The blades 24 and 26 include end portions shown respectively at 50 and 52 which extend through a light detecting station 54. These end portions 50 and 52 overlie a photocell 62 of a light integrating unit 64 (shown in FIG. 9) such that the openings 56 and 58 define a secondary or photocell aperture of progressively varying value in accordance with movement of the blades 24 and 26. Hence, the openings 56 and 58 in combination with blade displacement provide means for varying the input of the light integrating unit 62 and it can be seen that the instantaneous aperture values defined by the secondary openings 56 and 58 are derived in synchronism or tracking relation with particular aperture values provided by the openings 36 and 38.
A tractive electromagnetic device in the form of a solenoid 70 is employed to displace the blades 24 and 26 with respect to each other and the casting 12. As illustrated in FIG. 1 of the drawings, the solenoid armature 72 is affixed to the walking beam 28 by means of a pin or stud 74 such that displacement of the armature 72 will rotate the walking beam 28 around its pivot pin 40 and appropriate displace the shutter blades 26 and 24. A spring member 76 surrounds the solenoid armature 72 and biases it so as to tend to open the blades. This arrangement is designed for use in a reflex camera in which a normally open condition facilitates viewing and focusing procedures. Consequently, in the present arrangement, the blades 24 and 26 are drawn to their closed position as shown in FIG. 1 only while the solenoid 70 is energized. De-energization of the solenoid 70 permits the blades 24 and 26 to move toward their maximum aperture opening under the urging of the spring 76. This driving arrangement for the exposure control mechanism is described in more detail in the U.S. Pat. No. 3,868,712 issued to Conrad H. Biber on Feb. 25, 1975. It should be understood, however, that the automatic exposure control system of the invention is equally applicable to photographic systems where the blades are held in a normally closed position.
In operation of the system, blades 24 and 26 are displaced from their terminal blocking position shown in FIG. 1 to provide enlarging aperture values, for example, as shown in FIG. 2, by de-energizing the solenoid 70 which permits the spring 76 to drive plunger 72 outwardly of the solenoid and, in turn, rotate walking beam 28 in a counterclockwise direction (as viewed in FIG. 1) to force the aperture forming openings 36 and 38 and 56 and 58 into increasing coincidence as shown in FIGS. 2, 4 and 7. The exposure interval is then terminated by again energizing the solenoid 70 so as to retract the plunger 72 against the spring 76. In low light level ambient, the blades 24 and 26 reach a terminal open position shown in FIG. 7 wherein the beam 28 engages a wall-like member or rib 78 of the casting 12 which functions as a stop for the opening displacement of the blades.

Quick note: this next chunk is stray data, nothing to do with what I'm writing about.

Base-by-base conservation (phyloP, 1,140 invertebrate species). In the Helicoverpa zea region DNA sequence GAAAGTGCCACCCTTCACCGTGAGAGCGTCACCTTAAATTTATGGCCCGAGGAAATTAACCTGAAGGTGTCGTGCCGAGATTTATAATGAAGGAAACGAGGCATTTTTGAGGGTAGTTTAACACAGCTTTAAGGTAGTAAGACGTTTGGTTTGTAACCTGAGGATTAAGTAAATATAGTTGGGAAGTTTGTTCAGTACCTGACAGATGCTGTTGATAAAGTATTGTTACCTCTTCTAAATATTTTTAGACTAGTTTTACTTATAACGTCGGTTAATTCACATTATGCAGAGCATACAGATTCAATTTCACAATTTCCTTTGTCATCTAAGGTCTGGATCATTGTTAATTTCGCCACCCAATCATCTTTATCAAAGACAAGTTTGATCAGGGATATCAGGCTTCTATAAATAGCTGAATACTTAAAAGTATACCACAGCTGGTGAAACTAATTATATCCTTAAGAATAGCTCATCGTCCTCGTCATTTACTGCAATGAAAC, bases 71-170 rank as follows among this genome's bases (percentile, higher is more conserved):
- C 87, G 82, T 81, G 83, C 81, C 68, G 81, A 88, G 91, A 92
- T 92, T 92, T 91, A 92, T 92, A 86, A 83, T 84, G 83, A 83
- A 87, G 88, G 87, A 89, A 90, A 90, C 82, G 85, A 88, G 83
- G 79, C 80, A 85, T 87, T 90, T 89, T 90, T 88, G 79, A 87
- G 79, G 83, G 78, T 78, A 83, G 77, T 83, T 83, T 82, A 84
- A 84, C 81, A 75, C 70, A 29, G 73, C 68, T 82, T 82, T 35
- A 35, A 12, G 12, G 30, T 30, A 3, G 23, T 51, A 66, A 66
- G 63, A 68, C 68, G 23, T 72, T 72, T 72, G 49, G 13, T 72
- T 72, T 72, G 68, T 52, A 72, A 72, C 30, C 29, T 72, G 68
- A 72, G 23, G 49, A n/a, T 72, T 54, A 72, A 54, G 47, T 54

As later explained in more detail with regard to the overall operation of the exposure control system, a followfocus mechanism 80, shown in detail in FIGS. 4 and 5, is employed in conjunction with the light integrating unit 64 in the flash mode operation of the camera. As shown in FIGS. 4 and 5, the focus wheel 20 carries on its underside a cam track 82 (also shown in FIG. 6) within which a cam follower 85 is located. The cam follower 85 extends from beneath the focus wheel 20 to a point where it may be utilized to engage and stop the travel of the walking beam 28 at selected points in the beam path. This follow-focus mechanism 80 is made effective only when a flash unit 17 is mounted on the mechanism 14 as shown in FIG. 3. Hence, the follow-focus mechanism is energized or, that is, rendered operative by means of a solenoid designated at 84 which, in effect, provides mechanical coupling between the focusing wheel 20 and the walking beam 28 so as to effect the aperture adjusting feature of the exposure mechanism in accordance with focusing of the lens assembly 32 or, that is, in accordance with the rotational position of the focus wheel 20. As previously indicated, the taking lens 32 and the focus wheel 20 are intercoupled by means of the interposed idler gear 34.
Referring now to FIG. 5 wherein the follow-focus mechanism 80 is shown in elevation with the focusing wheel placed at the bottom of the view, it can be seen that the cam follower comprises an arm member 86 which extends across the focus wheel 20 and carries at one end a stud 88 which is positioned within the cam track 82. Carried at the other end 87 of the arm 86 opposite from the stud 88 is an interceptor element 90 which is pivotally mounted to the arm 86 by a shaft 92 and is operable in accordance with energization of the follow-focus solenoid 84 to intercept a depending stud 94 of the walking beam 28. This interception is accomplished by means of an arm member 96 which couples the solenoid 84 to the interceptor member 90. A spring member 98 is employed to urge the solenoid arm 96 downwardly so as to hold the interceptor 90 in a normally inoperative position.